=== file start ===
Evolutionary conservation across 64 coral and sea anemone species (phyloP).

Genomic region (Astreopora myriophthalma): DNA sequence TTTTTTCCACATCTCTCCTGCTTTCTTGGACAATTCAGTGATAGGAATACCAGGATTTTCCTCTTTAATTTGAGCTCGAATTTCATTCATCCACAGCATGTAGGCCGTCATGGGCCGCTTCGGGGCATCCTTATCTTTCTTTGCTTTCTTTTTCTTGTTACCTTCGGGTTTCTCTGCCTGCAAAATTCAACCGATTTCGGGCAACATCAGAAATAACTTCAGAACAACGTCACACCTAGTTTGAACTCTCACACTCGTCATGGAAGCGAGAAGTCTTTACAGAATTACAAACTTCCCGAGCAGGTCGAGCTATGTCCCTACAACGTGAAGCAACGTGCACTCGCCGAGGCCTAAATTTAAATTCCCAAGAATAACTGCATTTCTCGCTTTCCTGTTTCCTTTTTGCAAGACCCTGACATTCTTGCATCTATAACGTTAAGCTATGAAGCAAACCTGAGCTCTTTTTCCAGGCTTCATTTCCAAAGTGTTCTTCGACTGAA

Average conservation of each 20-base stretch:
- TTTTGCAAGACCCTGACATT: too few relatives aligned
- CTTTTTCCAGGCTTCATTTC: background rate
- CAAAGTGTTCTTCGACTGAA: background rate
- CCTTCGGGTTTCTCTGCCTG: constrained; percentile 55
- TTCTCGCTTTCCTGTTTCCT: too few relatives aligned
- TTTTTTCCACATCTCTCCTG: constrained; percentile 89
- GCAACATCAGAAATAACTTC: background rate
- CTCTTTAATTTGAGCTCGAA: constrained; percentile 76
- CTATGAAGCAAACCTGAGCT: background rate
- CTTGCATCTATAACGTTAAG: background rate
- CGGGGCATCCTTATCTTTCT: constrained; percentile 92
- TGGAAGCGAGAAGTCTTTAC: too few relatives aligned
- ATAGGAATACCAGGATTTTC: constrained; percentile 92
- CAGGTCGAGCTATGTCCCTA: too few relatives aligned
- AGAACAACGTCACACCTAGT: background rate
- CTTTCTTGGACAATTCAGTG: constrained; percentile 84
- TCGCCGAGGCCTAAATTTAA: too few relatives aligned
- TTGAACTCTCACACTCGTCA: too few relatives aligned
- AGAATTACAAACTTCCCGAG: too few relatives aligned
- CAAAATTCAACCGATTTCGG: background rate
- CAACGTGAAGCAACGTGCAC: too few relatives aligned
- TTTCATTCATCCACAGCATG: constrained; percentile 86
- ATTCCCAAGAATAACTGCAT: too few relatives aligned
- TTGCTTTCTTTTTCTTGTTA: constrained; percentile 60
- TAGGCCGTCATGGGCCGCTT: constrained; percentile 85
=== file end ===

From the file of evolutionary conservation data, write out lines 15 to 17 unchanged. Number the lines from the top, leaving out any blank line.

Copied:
- TGGAAGCGAGAAGTCTTTAC: too few relatives aligned
- ATAGGAATACCAGGATTTTC: constrained; percentile 92
- CAGGTCGAGCTATGTCCCTA: too few relatives aligned